The title might be confusing, let’s see if we can clear it up.
I saw an article the other day that was giving a comparison between encoding, encryption and hashing. There was a statement made that basically said:
Encoding has no security purpose.
I thought this was interesting because when training on security topics we mention encoding for specific use cases. For example, when we discuss Cross-Site Scripting, the answer is output encoding.
I want to clarify that I agree with the statement in the article in that encoding does not provide any type of protections regarding confidentiality or anything like that. There is no data protection there. It does start me thinkng about encoding vs. escaping.
In the example above, regarding XSS, we really are talking about escaping, right? For SQL Injection we would say to escape the data, not encode it. For XSS we are trying to achieve the same goal: Ensure that control characters are not interpreted, but read as data.
The difference is that for SQL we would escape something like a single quote (‘) with two single quotes (”). This tells the Interpreter to treat the single quote as data (like O’Reilly) instead of treating it like a delimiter around data.
However, in the browser we typically encode characters rather than escape them. Instead of returning a (<) character, I would return (<). This tells the browser to display a (<) character on the page rather than treat it as the beginning of an HTML tag.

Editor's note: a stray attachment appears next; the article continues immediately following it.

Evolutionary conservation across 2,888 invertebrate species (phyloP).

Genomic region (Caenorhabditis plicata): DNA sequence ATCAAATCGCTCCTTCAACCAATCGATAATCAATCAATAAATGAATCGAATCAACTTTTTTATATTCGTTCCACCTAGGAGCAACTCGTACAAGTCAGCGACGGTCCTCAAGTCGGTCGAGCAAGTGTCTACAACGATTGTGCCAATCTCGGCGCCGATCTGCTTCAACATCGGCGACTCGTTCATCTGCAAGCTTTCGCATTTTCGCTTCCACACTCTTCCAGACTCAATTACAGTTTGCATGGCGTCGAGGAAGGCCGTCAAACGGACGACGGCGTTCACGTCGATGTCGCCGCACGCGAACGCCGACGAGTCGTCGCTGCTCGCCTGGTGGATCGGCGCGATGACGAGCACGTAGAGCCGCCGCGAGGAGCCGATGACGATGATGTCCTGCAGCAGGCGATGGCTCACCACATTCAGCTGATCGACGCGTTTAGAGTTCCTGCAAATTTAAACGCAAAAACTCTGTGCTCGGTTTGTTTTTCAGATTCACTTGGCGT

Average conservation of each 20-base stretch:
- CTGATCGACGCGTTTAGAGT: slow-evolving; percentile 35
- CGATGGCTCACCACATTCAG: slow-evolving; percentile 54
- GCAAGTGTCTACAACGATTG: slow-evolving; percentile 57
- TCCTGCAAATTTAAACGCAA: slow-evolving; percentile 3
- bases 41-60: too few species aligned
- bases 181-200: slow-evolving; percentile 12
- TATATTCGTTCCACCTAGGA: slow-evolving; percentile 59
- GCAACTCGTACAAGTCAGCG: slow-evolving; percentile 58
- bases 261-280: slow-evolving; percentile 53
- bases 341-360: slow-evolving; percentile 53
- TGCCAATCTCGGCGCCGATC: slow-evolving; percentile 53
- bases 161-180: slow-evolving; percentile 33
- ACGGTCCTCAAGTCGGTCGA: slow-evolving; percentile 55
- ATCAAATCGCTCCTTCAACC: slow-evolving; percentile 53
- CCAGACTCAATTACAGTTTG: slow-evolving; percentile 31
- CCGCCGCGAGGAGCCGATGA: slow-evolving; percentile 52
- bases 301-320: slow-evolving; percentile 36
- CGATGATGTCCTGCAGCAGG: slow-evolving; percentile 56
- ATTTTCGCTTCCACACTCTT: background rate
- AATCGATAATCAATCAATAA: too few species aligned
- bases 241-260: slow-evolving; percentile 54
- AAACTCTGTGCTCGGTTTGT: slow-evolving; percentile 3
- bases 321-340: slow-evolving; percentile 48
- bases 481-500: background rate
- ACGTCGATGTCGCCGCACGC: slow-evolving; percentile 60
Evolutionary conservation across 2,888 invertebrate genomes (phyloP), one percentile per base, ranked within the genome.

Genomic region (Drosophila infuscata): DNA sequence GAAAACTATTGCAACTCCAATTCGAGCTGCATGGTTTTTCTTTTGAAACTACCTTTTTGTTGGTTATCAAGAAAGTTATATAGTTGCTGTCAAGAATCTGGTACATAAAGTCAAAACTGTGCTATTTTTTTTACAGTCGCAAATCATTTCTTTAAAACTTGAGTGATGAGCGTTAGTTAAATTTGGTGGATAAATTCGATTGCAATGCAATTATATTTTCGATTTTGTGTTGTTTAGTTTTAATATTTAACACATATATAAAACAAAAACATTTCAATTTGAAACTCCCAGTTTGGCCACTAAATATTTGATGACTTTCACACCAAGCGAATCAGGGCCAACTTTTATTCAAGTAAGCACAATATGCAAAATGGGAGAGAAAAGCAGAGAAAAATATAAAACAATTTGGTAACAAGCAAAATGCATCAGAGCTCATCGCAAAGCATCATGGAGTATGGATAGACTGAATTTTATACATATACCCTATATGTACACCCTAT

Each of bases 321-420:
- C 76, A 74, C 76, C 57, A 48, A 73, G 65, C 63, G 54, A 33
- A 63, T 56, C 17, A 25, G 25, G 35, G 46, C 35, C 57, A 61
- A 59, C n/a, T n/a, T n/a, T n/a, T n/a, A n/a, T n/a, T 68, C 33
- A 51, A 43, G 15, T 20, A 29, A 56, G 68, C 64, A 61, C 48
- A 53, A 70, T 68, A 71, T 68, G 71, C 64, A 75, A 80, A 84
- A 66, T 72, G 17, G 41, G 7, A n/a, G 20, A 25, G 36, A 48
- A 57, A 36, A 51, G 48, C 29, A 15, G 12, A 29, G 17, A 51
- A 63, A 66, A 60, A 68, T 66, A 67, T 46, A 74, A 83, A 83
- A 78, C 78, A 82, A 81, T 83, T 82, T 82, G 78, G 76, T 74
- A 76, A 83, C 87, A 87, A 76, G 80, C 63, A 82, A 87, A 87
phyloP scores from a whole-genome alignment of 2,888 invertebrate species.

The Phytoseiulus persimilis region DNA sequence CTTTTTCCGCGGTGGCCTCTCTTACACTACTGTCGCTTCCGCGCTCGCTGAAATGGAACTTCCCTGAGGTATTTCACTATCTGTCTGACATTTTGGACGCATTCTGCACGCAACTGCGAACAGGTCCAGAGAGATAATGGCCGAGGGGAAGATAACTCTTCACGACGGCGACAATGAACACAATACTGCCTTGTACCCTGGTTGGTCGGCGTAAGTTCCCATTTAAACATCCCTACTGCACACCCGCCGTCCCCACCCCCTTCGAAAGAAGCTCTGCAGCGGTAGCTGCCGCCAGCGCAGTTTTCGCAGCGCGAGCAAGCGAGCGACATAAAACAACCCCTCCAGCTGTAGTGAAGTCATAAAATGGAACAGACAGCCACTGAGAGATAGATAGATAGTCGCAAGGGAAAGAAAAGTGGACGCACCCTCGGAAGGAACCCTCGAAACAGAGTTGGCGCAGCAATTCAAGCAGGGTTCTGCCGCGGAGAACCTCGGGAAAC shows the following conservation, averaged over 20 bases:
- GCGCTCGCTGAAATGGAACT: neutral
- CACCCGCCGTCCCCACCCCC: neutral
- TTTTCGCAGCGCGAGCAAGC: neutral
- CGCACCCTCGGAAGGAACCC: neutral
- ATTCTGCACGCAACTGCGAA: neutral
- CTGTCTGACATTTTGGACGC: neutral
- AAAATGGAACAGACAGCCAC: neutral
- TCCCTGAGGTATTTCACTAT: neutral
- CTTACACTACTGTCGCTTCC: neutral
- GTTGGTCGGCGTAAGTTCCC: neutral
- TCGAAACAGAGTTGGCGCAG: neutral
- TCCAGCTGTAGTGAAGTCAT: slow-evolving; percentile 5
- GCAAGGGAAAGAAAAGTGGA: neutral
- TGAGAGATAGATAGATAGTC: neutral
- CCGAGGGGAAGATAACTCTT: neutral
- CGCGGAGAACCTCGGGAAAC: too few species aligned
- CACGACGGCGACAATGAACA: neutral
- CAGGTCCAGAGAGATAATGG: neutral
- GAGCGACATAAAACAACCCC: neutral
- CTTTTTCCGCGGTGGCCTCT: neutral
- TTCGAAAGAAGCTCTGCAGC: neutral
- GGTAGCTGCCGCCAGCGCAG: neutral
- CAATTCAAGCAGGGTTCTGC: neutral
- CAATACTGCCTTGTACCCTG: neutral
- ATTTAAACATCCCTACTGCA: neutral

This leads to some confusion when you are following the rules of the interpreter that uses encoding to escape.
When I teach classes I always use the different terminology when I cover these vulnerabilities. SQL Injection uses escaping. XSS is focused on encoding. In the end, the goal is escaping even though one uses encoding.
This becomes confusing when you want to discuss encoding at a pure level as it tends to have a different meaning depending on the context that you use it.
While encoding and escaping are technically different things, their terms are used almost as one when it comes to things like cross-site scripting. In that context, the encoding actually does provide a security purpose even though it is based on the interpreter the data is being sent to.
Security can be confusing at times. If you have questions or thoughts about application security, I would love to have a conversation around them. Feel free to reach out to me. Let me know what struggles you have when it comes to appsec.